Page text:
Wondering if cake deflated after stomping is a myth (or if slamming the oven door causes a cake to fall)? What happens if a cake that deflates with noise and a does a souffle loud noise cause it to fall? In this week’s podcast episode, we’re covering old wives tales about baking, baking in ancient times, as well as baking history in America.
Cake Deflated After Stomping: Does A Cake Shake Ruin a Bake?
Can stomping cause a cake to fall?
If you’re wondering does a cake deflate after stomping foot, the short answer is no. There is no reason that jumping around a cake or even making loud noises around a cake causes it to deflate. Will the cake collapse for other reasons? You bet! There are many other reasons for your cake to deflate that we’ll cover on the podcast episode!
On this baking podcast episode, we’ll cover baking history, baking facts and myths, including why do cakes deflate after baking sometimes and so much more!
Podcast Episode Show Notes on Cake Falling
We’re beating the batter out of that old wives tales about baking: Can jumping cause a cake to fall?
In addition to don’t stomp, the cake will fall, we’ll also cake your day with sweet information like:
- Will loud noises make a cake fall?
- Who invented boxed cake mix?
- Will the cake collapse if… scenarios.
- How Romans jailed people for bread.
- And what does Mark It With a B mean in the pat a cake rhyme.
Don’t get too deflated because we’ll also cover an interesting list of cakes facts for kids and parents, including what’s up with that Marie Antoinette Let Them Eat Cake quote and the shocking history of cakes walks.
Eat all the info up on this fun cake baking podcasts!
Where To Listen To Baking Cake Deflating Podcast Episode
In this week’s fun family podcast episode, we’ll cover can Jumping make a cake fall (why and why not), history of baking in America and around the world, and shocking history of cake walks, and more! Check out the baking podcast episode on this topic!
Lessons On Science Baking and Baking Activities for Kids
Want to add baking science and activities for baking to your lessons and learning for kids? Check these out!
YOU’LL ALSO HAVE FUN WITH THIS PODCASTS EPISODE: What do Pop Rocks do in your mouth? (Pop Rocks and Coke Myth)
How does the Patty Cake rhyme go?
Pat-a-cake, pat-a-cake, baker’s man. Pat it and prick it, and mark it with B. Put it in the oven for Baby and me.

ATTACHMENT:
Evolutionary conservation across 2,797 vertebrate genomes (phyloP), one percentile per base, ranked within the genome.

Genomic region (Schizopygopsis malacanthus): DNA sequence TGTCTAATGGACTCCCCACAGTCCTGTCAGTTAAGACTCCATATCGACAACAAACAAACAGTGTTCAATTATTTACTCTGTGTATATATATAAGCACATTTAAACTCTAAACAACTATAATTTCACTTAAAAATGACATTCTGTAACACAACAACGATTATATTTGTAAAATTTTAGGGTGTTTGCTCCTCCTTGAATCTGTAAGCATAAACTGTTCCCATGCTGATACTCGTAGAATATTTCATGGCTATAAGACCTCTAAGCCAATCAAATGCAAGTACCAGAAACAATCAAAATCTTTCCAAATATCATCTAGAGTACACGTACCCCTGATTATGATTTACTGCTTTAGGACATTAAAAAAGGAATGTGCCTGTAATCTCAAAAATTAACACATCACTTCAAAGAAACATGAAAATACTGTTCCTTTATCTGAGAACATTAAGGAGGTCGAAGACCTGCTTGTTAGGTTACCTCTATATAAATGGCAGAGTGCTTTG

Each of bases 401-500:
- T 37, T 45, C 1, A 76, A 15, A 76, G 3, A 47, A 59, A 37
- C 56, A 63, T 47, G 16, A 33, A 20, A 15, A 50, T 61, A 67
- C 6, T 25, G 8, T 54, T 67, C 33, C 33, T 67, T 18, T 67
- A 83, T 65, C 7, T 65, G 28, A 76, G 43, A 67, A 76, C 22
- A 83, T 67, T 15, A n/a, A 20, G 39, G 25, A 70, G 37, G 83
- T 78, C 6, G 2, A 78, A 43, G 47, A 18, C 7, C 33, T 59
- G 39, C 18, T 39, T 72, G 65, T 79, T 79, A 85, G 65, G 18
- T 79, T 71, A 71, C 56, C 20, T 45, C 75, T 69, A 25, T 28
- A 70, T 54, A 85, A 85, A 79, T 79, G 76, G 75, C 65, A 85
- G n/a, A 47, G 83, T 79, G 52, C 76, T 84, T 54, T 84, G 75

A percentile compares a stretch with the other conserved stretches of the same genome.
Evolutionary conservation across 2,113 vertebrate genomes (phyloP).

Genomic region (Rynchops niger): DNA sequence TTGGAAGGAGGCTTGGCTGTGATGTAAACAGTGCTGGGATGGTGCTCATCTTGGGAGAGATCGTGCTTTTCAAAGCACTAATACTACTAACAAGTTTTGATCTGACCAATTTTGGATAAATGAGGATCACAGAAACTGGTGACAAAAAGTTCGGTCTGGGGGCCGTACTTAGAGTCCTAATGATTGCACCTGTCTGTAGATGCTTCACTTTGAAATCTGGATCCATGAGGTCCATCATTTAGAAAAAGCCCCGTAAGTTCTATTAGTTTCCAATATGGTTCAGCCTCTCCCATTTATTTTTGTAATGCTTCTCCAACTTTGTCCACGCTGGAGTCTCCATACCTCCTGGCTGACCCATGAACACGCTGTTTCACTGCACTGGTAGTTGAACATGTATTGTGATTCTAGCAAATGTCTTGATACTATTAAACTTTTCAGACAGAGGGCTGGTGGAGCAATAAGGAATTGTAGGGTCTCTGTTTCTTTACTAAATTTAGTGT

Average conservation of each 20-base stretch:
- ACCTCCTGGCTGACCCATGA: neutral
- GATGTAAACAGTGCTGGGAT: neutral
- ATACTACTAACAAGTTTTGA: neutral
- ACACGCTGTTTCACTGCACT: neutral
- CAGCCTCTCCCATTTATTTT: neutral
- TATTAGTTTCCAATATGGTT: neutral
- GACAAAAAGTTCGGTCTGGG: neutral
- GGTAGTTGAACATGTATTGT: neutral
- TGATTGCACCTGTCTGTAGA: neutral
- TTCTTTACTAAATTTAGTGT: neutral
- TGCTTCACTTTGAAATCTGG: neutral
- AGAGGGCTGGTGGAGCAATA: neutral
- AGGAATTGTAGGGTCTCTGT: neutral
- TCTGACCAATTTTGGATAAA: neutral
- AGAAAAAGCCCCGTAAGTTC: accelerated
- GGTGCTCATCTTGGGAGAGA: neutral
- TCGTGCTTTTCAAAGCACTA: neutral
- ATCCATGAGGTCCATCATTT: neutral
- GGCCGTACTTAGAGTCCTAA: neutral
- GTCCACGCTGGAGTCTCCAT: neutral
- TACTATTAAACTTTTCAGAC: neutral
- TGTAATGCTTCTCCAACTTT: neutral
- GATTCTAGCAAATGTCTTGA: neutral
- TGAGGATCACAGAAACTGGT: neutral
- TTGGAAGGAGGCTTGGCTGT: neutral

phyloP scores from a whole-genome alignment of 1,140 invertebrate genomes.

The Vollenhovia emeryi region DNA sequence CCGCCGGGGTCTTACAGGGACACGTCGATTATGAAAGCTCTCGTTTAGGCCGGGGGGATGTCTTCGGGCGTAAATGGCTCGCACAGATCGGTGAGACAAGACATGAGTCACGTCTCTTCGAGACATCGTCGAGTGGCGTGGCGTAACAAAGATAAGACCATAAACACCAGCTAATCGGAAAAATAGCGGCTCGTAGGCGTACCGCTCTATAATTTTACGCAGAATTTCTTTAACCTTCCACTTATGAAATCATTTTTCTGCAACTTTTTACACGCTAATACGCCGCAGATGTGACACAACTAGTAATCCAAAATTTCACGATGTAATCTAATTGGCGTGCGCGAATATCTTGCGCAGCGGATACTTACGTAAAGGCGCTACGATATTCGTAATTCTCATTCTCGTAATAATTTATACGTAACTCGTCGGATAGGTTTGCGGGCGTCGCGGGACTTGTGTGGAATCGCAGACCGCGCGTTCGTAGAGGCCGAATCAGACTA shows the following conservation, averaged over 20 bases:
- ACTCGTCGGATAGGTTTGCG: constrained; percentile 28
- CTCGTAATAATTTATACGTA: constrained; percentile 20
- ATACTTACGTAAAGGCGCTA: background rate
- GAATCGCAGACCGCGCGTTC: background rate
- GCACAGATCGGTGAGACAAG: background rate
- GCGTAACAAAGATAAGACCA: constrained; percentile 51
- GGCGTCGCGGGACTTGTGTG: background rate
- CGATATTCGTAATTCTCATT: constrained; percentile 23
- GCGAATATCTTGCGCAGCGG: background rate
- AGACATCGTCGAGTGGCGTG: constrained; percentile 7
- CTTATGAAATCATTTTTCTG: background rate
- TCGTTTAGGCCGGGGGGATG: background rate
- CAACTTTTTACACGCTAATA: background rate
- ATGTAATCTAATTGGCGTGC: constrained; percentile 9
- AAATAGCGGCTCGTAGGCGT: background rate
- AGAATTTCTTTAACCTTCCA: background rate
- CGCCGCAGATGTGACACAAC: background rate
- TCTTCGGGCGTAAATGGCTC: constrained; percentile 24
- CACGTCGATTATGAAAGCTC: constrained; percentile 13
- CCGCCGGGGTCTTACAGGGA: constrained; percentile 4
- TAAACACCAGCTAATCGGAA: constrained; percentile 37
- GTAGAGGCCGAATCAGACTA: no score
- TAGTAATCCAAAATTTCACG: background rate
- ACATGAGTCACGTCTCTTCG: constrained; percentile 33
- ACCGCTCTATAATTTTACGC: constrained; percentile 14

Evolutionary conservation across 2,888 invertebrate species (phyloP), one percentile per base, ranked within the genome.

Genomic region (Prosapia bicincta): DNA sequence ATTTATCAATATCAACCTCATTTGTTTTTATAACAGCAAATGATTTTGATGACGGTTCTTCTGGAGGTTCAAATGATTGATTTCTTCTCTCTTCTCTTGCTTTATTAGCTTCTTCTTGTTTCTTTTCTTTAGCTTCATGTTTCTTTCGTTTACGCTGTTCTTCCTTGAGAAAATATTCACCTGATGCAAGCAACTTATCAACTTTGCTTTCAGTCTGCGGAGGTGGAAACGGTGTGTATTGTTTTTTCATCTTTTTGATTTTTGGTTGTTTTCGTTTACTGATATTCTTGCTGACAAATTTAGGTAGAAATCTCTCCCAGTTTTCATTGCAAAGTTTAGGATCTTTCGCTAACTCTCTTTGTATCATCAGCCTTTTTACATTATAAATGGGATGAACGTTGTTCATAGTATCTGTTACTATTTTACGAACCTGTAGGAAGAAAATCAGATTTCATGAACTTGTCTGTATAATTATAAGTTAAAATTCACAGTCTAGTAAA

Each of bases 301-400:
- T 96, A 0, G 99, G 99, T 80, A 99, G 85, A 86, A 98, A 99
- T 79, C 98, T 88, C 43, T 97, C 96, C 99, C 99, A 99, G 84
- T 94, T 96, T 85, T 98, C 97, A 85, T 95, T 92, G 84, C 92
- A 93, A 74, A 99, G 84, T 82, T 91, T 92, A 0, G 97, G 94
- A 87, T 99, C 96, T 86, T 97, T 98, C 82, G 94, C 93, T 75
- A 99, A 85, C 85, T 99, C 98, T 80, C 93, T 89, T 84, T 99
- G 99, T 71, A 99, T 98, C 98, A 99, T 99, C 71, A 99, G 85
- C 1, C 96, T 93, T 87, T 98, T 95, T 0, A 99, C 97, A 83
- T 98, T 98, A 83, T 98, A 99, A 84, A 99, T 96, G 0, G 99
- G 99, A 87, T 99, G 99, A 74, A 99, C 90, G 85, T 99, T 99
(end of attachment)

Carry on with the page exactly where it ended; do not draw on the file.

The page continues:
*In our baking podcast episode, we talk about the history of the pat a cake poem / pat a cake origin (hint: not a Mother Goose Rhyme!), the pat a cake rhyme meaning, and what does “Mark it with a B” really mean in baking history?
Highlights and Fact Corrections From the Cake Shake Ruin A Bake Podcast Episode
* Is yeast a leavening agent?
Yes, yeast is a leavening agent. Leavening agents release gases that cause things like cake batters and bread doughs to expand and rise. It also creates the porous structure of breads and cakes and this is how “bubbles” help cake rise.
*FACT CHECK: There are 1500 species of yeast.
TRUTH. Yeasts are eukaryotic, single-celled microorganisms (fungi) that currently have about 1,500 yeast species.
*FACT CHECK: Is yeast a mushroom?
Yeast and mushroom both belong to the fungi family. While they are not the same, they are closely related. However, yeast is unicellular, while mushrooms are multicellular organisms.
*What will happen to your cake if it has too much liquid?
Why does using too much of the moist ingredients make a cake fall? If you use too much moisture (like milk, eggs, water, or water moist ingredient your cake recipe calls for), it will make your cake rise unevenly or even make them fall.
*Is salt important in cakes?
What happens if you don’t add salt to cake? Forgetting to add salt to your cake probably won’t ruin your cake (and definitely won’t cause it to fall). However, adding the salt ingredient enhances the flavor of cakes. If you’re using it with yeast (like with bread), it serves a more important function to help the bread rise slowly and become more stable.
*FACT CHECK: 17th century France bakers were almost as important as church power
“Bread was considered a public service necessary to keep the people from rioting…Bakers, therefore, were public servants, so the police controlled all aspects of bread production.” [Smithsonian]
*FACT CHECK: Giving brown bread to a high level official in Rome was punishable by jail. (What was meant by “brown bread”)
Check out this interesting history of bread.
*CORRECTION: Jackie said “flattened leavened bread” when she really meant “unleavened bread.”
Cake Baking Podcast Episode References, Sources, and Resources
- Betty Crocker
- National Museum of American History
- Cooks Illustrated
- Yahoo Finance
- Flower Aura
- Nursery Rhymes for Babies
- Baking Sense
- The-Toast.net (warning: may have some inappropriate topics)
- What’s Cooking America